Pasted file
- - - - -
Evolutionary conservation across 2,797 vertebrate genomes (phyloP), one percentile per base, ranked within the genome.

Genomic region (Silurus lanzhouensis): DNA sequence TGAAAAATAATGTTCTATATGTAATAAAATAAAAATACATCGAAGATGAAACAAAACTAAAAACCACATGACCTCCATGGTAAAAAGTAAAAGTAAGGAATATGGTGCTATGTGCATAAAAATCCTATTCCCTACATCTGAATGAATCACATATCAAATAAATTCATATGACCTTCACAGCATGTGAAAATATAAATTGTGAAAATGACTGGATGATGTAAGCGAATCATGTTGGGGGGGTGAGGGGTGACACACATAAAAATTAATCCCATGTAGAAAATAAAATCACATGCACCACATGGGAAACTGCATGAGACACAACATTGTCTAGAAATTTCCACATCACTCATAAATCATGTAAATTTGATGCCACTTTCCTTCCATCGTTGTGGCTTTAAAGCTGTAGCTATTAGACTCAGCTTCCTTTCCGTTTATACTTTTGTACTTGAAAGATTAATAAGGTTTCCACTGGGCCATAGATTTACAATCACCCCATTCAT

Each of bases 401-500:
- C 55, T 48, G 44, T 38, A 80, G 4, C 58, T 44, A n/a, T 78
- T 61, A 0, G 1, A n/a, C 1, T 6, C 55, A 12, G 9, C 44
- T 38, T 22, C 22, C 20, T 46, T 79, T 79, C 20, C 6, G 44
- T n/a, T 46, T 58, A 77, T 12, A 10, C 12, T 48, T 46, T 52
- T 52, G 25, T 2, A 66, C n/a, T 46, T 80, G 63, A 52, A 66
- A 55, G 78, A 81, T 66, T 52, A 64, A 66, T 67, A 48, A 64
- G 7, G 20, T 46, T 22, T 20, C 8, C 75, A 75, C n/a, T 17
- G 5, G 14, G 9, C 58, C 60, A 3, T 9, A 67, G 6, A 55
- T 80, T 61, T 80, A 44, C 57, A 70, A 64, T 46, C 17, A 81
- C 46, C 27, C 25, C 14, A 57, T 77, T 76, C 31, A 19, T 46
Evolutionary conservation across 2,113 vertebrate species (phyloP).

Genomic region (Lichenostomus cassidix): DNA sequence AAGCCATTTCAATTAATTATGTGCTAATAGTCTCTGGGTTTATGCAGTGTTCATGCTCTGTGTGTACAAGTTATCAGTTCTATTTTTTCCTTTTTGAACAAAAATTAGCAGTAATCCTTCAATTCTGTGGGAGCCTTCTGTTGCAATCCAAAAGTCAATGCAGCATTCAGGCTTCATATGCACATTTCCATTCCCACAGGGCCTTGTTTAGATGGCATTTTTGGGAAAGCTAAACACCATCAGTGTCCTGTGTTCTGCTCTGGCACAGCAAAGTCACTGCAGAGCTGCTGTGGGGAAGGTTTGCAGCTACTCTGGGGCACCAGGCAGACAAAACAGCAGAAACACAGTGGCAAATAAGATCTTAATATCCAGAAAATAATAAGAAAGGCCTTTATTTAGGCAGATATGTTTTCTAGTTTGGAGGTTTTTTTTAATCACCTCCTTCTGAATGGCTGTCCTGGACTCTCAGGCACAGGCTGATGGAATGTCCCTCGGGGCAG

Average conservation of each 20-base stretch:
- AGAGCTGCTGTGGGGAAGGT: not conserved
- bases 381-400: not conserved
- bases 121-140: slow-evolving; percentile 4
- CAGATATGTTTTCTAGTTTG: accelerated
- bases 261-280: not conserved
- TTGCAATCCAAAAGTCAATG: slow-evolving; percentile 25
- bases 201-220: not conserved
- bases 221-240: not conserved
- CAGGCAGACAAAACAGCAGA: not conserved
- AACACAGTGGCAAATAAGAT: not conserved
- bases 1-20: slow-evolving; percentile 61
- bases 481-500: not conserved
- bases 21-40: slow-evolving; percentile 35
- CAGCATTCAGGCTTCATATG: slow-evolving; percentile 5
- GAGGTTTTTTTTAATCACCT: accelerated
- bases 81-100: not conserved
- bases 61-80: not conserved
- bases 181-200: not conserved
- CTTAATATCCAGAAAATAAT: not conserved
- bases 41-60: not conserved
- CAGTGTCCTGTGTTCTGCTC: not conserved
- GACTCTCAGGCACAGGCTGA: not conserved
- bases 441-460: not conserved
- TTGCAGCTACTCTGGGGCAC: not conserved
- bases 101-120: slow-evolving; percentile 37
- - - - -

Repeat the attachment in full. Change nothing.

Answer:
Evolutionary conservation across 2,797 vertebrate genomes (phyloP), one percentile per base, ranked within the genome.

Genomic region (Silurus lanzhouensis): DNA sequence TGAAAAATAATGTTCTATATGTAATAAAATAAAAATACATCGAAGATGAAACAAAACTAAAAACCACATGACCTCCATGGTAAAAAGTAAAAGTAAGGAATATGGTGCTATGTGCATAAAAATCCTATTCCCTACATCTGAATGAATCACATATCAAATAAATTCATATGACCTTCACAGCATGTGAAAATATAAATTGTGAAAATGACTGGATGATGTAAGCGAATCATGTTGGGGGGGTGAGGGGTGACACACATAAAAATTAATCCCATGTAGAAAATAAAATCACATGCACCACATGGGAAACTGCATGAGACACAACATTGTCTAGAAATTTCCACATCACTCATAAATCATGTAAATTTGATGCCACTTTCCTTCCATCGTTGTGGCTTTAAAGCTGTAGCTATTAGACTCAGCTTCCTTTCCGTTTATACTTTTGTACTTGAAAGATTAATAAGGTTTCCACTGGGCCATAGATTTACAATCACCCCATTCAT

Each of bases 401-500:
- C 55, T 48, G 44, T 38, A 80, G 4, C 58, T 44, A n/a, T 78
- T 61, A 0, G 1, A n/a, C 1, T 6, C 55, A 12, G 9, C 44
- T 38, T 22, C 22, C 20, T 46, T 79, T 79, C 20, C 6, G 44
- T n/a, T 46, T 58, A 77, T 12, A 10, C 12, T 48, T 46, T 52
- T 52, G 25, T 2, A 66, C n/a, T 46, T 80, G 63, A 52, A 66
- A 55, G 78, A 81, T 66, T 52, A 64, A 66, T 67, A 48, A 64
- G 7, G 20, T 46, T 22, T 20, C 8, C 75, A 75, C n/a, T 17
- G 5, G 14, G 9, C 58, C 60, A 3, T 9, A 67, G 6, A 55
- T 80, T 61, T 80, A 44, C 57, A 70, A 64, T 46, C 17, A 81
- C 46, C 27, C 25, C 14, A 57, T 77, T 76, C 31, A 19, T 46
Evolutionary conservation across 2,113 vertebrate species (phyloP).

Genomic region (Lichenostomus cassidix): DNA sequence AAGCCATTTCAATTAATTATGTGCTAATAGTCTCTGGGTTTATGCAGTGTTCATGCTCTGTGTGTACAAGTTATCAGTTCTATTTTTTCCTTTTTGAACAAAAATTAGCAGTAATCCTTCAATTCTGTGGGAGCCTTCTGTTGCAATCCAAAAGTCAATGCAGCATTCAGGCTTCATATGCACATTTCCATTCCCACAGGGCCTTGTTTAGATGGCATTTTTGGGAAAGCTAAACACCATCAGTGTCCTGTGTTCTGCTCTGGCACAGCAAAGTCACTGCAGAGCTGCTGTGGGGAAGGTTTGCAGCTACTCTGGGGCACCAGGCAGACAAAACAGCAGAAACACAGTGGCAAATAAGATCTTAATATCCAGAAAATAATAAGAAAGGCCTTTATTTAGGCAGATATGTTTTCTAGTTTGGAGGTTTTTTTTAATCACCTCCTTCTGAATGGCTGTCCTGGACTCTCAGGCACAGGCTGATGGAATGTCCCTCGGGGCAG

Average conservation of each 20-base stretch:
- AGAGCTGCTGTGGGGAAGGT: not conserved
- bases 381-400: not conserved
- bases 121-140: slow-evolving; percentile 4
- CAGATATGTTTTCTAGTTTG: accelerated
- bases 261-280: not conserved
- TTGCAATCCAAAAGTCAATG: slow-evolving; percentile 25
- bases 201-220: not conserved
- bases 221-240: not conserved
- CAGGCAGACAAAACAGCAGA: not conserved
- AACACAGTGGCAAATAAGAT: not conserved
- bases 1-20: slow-evolving; percentile 61
- bases 481-500: not conserved
- bases 21-40: slow-evolving; percentile 35
- CAGCATTCAGGCTTCATATG: slow-evolving; percentile 5
- GAGGTTTTTTTTAATCACCT: accelerated
- bases 81-100: not conserved
- bases 61-80: not conserved
- bases 181-200: not conserved
- CTTAATATCCAGAAAATAAT: not conserved
- bases 41-60: not conserved
- CAGTGTCCTGTGTTCTGCTC: not conserved
- GACTCTCAGGCACAGGCTGA: not conserved
- bases 441-460: not conserved
- TTGCAGCTACTCTGGGGCAC: not conserved
- bases 101-120: slow-evolving; percentile 37